One of the great pleasures of Two Years Before the Mast, as I’ve noted, is its picture of California before there was anything there. As a historical document it’s really a treasure. I’ve never been to California, but I know there is more to San Francisco now than the presidio, and that hide-droghing has fallen by the wayside. And Dana was there in 1835-36—that is to say, not a terribly long time before the Mexican-American War, the gold rush, or Californian statehood.
Dana returned to California in 1859 and wrote a new chapter for his book, “Twenty-Four Years After,” which describes San Francisco as a city with a hundred thousand residents (with Protestant churches of every denomination! though the Pueblo de los Angeles is still a sleepier town of twenty thousand). Already the trade in hides up and down the coast is over—gold having changed just about everything—and the interior is beginning to be cultivated. As “a respectable-looking citizen on the wharf” tells him, “‘those old times of the Pilgrim and Alert and California, that we read about, are gone by.’” If only the citizen knew that he read about those ships in the book of his very interlocutor.
For Dana is famous in California. Nearly everyone has read his book, and there are still many people there whom he met his first time out. Acquaintances struck up and met again twenty-four years later, in the mid-early nineteenth century, on what was really a frontier, seem almost incredible. The poignancy of the whole thing is really too much, for me and Dana both.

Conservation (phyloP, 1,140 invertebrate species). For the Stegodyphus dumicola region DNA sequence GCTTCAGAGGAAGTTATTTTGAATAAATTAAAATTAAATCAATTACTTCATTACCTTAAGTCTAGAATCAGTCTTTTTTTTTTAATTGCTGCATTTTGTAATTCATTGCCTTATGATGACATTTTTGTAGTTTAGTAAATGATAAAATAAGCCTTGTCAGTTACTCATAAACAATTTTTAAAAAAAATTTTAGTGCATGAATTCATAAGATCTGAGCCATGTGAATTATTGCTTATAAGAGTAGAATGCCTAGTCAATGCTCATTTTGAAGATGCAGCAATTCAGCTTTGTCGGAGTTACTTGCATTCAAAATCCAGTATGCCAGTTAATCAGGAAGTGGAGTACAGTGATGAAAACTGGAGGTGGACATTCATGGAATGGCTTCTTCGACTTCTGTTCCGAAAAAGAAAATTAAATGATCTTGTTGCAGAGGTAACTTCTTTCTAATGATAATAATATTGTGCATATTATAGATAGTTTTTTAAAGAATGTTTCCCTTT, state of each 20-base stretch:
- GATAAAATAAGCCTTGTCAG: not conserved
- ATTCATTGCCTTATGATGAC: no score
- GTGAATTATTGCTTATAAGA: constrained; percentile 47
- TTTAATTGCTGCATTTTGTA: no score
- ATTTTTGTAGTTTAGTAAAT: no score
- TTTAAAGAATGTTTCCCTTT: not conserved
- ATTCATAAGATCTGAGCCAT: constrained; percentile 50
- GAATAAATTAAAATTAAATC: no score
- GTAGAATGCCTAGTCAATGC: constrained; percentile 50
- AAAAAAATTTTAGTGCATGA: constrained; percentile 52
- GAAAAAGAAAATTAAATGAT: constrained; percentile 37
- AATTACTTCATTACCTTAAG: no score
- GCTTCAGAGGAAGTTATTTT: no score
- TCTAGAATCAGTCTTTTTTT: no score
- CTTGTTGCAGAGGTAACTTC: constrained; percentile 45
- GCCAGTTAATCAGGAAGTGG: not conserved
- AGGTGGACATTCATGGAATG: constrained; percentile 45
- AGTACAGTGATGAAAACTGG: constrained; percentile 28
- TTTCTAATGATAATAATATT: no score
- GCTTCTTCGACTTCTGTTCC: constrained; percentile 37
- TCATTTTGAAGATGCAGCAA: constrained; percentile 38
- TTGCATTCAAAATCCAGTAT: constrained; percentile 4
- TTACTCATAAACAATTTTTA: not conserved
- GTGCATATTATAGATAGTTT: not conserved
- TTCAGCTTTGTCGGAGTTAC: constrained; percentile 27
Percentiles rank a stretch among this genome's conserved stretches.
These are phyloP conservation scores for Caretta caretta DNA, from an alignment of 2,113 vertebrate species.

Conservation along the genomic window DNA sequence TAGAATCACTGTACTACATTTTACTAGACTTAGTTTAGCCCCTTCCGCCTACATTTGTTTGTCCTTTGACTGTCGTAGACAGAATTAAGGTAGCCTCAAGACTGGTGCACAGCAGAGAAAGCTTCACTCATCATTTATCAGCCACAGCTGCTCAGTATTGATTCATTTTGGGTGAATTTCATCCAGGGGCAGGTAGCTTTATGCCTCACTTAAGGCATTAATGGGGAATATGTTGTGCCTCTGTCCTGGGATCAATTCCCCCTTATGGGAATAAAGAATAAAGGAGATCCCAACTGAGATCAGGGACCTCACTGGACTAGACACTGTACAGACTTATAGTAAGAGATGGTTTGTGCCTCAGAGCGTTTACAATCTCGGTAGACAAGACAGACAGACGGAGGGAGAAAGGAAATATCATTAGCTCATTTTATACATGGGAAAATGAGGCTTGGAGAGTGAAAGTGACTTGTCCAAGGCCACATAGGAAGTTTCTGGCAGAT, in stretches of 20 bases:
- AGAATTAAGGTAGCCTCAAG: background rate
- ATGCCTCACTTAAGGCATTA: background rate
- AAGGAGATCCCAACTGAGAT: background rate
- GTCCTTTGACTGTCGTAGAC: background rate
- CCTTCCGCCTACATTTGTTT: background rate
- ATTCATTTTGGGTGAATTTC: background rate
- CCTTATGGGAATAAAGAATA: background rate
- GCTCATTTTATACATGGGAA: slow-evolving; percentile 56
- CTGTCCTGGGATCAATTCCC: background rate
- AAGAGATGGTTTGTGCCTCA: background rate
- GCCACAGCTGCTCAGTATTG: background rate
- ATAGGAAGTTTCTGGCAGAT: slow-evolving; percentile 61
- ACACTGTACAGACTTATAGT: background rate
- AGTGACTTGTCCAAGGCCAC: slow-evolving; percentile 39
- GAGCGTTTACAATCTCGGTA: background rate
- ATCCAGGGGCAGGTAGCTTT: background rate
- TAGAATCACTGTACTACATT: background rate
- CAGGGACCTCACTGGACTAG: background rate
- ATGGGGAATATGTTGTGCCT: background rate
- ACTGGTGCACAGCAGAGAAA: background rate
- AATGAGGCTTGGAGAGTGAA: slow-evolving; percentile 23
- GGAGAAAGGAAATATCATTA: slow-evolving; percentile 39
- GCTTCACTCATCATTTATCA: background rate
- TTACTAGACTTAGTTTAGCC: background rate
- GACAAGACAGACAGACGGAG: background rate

The past was real. The present, all about me, was unreal, unnatural, repellent. I saw the big ships lying in the stream, the Alert, the California, the Rosa, with her Italians; then the handsome Ayacucho, my favorite;
Continue reading A return to California, and a lesson in romance
Two Years Before the Mast is one of the books I’ve been dipping in and out of, since I find these sea journals really lend themselves to that. Richard Henry Dana was a student at Harvard who took time off school to go on a merchant voyage around Cape Horn in 1834. He returned two years later after traveling to California and trading hides up and down the coast.